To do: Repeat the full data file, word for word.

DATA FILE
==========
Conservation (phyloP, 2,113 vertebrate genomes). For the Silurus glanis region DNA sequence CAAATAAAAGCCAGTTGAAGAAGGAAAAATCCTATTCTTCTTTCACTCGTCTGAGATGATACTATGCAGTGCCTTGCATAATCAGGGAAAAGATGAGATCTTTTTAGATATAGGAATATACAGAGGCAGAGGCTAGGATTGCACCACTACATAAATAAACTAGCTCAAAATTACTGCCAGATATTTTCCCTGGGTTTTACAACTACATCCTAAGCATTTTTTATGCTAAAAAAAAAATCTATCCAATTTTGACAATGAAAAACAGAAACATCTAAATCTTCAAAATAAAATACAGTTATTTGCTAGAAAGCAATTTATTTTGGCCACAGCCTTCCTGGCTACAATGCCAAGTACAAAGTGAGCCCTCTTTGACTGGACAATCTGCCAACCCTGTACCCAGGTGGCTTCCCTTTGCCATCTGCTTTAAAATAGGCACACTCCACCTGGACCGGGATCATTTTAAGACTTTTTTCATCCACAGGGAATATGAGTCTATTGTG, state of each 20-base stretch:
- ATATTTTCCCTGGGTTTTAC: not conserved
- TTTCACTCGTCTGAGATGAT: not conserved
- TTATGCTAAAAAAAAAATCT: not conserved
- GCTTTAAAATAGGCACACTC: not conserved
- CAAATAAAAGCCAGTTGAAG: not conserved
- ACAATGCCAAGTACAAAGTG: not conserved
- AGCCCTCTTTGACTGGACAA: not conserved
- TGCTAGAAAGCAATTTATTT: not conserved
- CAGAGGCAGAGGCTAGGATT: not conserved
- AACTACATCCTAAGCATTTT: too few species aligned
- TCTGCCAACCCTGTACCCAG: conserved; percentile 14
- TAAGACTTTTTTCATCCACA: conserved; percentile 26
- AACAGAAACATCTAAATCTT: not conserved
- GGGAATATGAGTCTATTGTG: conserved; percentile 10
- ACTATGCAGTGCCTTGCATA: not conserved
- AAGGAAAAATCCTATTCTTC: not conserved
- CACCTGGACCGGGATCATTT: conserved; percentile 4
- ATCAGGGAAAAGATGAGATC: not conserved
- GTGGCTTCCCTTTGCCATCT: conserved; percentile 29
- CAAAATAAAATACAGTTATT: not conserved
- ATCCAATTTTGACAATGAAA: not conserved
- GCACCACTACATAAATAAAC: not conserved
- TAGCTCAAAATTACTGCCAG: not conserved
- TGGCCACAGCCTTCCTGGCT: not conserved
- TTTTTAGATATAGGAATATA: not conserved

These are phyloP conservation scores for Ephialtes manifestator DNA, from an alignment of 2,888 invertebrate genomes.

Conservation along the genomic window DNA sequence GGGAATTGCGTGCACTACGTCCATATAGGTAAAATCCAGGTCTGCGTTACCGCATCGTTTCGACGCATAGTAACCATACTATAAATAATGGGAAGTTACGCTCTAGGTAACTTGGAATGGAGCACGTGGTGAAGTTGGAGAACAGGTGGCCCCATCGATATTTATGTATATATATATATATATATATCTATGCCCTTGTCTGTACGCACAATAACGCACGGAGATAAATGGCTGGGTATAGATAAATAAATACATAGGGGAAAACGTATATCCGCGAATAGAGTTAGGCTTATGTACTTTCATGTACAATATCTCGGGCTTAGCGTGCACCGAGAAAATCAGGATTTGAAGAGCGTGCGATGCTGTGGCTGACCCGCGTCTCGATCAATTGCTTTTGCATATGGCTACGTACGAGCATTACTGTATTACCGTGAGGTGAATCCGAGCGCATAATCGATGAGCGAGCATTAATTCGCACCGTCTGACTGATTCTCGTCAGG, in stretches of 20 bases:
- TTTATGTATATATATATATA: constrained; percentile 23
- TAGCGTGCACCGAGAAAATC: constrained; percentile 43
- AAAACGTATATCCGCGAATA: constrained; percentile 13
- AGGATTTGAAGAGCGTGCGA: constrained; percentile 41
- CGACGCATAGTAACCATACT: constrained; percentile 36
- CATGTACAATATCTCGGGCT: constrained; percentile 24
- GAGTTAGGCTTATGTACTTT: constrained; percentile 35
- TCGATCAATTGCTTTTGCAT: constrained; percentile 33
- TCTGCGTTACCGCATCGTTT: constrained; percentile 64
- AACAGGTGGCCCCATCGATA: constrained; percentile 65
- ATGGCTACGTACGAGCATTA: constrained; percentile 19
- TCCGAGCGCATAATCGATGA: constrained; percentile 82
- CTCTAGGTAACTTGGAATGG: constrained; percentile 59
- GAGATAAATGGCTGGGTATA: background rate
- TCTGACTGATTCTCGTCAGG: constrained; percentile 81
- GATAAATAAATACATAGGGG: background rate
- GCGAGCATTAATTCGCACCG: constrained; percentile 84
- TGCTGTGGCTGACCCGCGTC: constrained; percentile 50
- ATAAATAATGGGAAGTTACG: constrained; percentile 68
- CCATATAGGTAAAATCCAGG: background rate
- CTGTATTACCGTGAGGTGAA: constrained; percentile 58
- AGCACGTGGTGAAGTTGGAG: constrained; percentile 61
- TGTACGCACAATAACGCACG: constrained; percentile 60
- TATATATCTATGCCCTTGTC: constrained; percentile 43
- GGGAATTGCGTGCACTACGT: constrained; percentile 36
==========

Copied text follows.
Conservation (phyloP, 2,113 vertebrate genomes). For the Silurus glanis region DNA sequence CAAATAAAAGCCAGTTGAAGAAGGAAAAATCCTATTCTTCTTTCACTCGTCTGAGATGATACTATGCAGTGCCTTGCATAATCAGGGAAAAGATGAGATCTTTTTAGATATAGGAATATACAGAGGCAGAGGCTAGGATTGCACCACTACATAAATAAACTAGCTCAAAATTACTGCCAGATATTTTCCCTGGGTTTTACAACTACATCCTAAGCATTTTTTATGCTAAAAAAAAAATCTATCCAATTTTGACAATGAAAAACAGAAACATCTAAATCTTCAAAATAAAATACAGTTATTTGCTAGAAAGCAATTTATTTTGGCCACAGCCTTCCTGGCTACAATGCCAAGTACAAAGTGAGCCCTCTTTGACTGGACAATCTGCCAACCCTGTACCCAGGTGGCTTCCCTTTGCCATCTGCTTTAAAATAGGCACACTCCACCTGGACCGGGATCATTTTAAGACTTTTTTCATCCACAGGGAATATGAGTCTATTGTG, state of each 20-base stretch:
- ATATTTTCCCTGGGTTTTAC: not conserved
- TTTCACTCGTCTGAGATGAT: not conserved
- TTATGCTAAAAAAAAAATCT: not conserved
- GCTTTAAAATAGGCACACTC: not conserved
- CAAATAAAAGCCAGTTGAAG: not conserved
- ACAATGCCAAGTACAAAGTG: not conserved
- AGCCCTCTTTGACTGGACAA: not conserved
- TGCTAGAAAGCAATTTATTT: not conserved
- CAGAGGCAGAGGCTAGGATT: not conserved
- AACTACATCCTAAGCATTTT: too few species aligned
- TCTGCCAACCCTGTACCCAG: conserved; percentile 14
- TAAGACTTTTTTCATCCACA: conserved; percentile 26
- AACAGAAACATCTAAATCTT: not conserved
- GGGAATATGAGTCTATTGTG: conserved; percentile 10
- ACTATGCAGTGCCTTGCATA: not conserved
- AAGGAAAAATCCTATTCTTC: not conserved
- CACCTGGACCGGGATCATTT: conserved; percentile 4
- ATCAGGGAAAAGATGAGATC: not conserved
- GTGGCTTCCCTTTGCCATCT: conserved; percentile 29
- CAAAATAAAATACAGTTATT: not conserved
- ATCCAATTTTGACAATGAAA: not conserved
- GCACCACTACATAAATAAAC: not conserved
- TAGCTCAAAATTACTGCCAG: not conserved
- TGGCCACAGCCTTCCTGGCT: not conserved
- TTTTTAGATATAGGAATATA: not conserved

These are phyloP conservation scores for Ephialtes manifestator DNA, from an alignment of 2,888 invertebrate genomes.

Conservation along the genomic window DNA sequence GGGAATTGCGTGCACTACGTCCATATAGGTAAAATCCAGGTCTGCGTTACCGCATCGTTTCGACGCATAGTAACCATACTATAAATAATGGGAAGTTACGCTCTAGGTAACTTGGAATGGAGCACGTGGTGAAGTTGGAGAACAGGTGGCCCCATCGATATTTATGTATATATATATATATATATATCTATGCCCTTGTCTGTACGCACAATAACGCACGGAGATAAATGGCTGGGTATAGATAAATAAATACATAGGGGAAAACGTATATCCGCGAATAGAGTTAGGCTTATGTACTTTCATGTACAATATCTCGGGCTTAGCGTGCACCGAGAAAATCAGGATTTGAAGAGCGTGCGATGCTGTGGCTGACCCGCGTCTCGATCAATTGCTTTTGCATATGGCTACGTACGAGCATTACTGTATTACCGTGAGGTGAATCCGAGCGCATAATCGATGAGCGAGCATTAATTCGCACCGTCTGACTGATTCTCGTCAGG, in stretches of 20 bases:
- TTTATGTATATATATATATA: constrained; percentile 23
- TAGCGTGCACCGAGAAAATC: constrained; percentile 43
- AAAACGTATATCCGCGAATA: constrained; percentile 13
- AGGATTTGAAGAGCGTGCGA: constrained; percentile 41
- CGACGCATAGTAACCATACT: constrained; percentile 36
- CATGTACAATATCTCGGGCT: constrained; percentile 24
- GAGTTAGGCTTATGTACTTT: constrained; percentile 35
- TCGATCAATTGCTTTTGCAT: constrained; percentile 33
- TCTGCGTTACCGCATCGTTT: constrained; percentile 64
- AACAGGTGGCCCCATCGATA: constrained; percentile 65
- ATGGCTACGTACGAGCATTA: constrained; percentile 19
- TCCGAGCGCATAATCGATGA: constrained; percentile 82
- CTCTAGGTAACTTGGAATGG: constrained; percentile 59
- GAGATAAATGGCTGGGTATA: background rate
- TCTGACTGATTCTCGTCAGG: constrained; percentile 81
- GATAAATAAATACATAGGGG: background rate
- GCGAGCATTAATTCGCACCG: constrained; percentile 84
- TGCTGTGGCTGACCCGCGTC: constrained; percentile 50
- ATAAATAATGGGAAGTTACG: constrained; percentile 68
- CCATATAGGTAAAATCCAGG: background rate
- CTGTATTACCGTGAGGTGAA: constrained; percentile 58
- AGCACGTGGTGAAGTTGGAG: constrained; percentile 61
- TGTACGCACAATAACGCACG: constrained; percentile 60
- TATATATCTATGCCCTTGTC: constrained; percentile 43
- GGGAATTGCGTGCACTACGT: constrained; percentile 36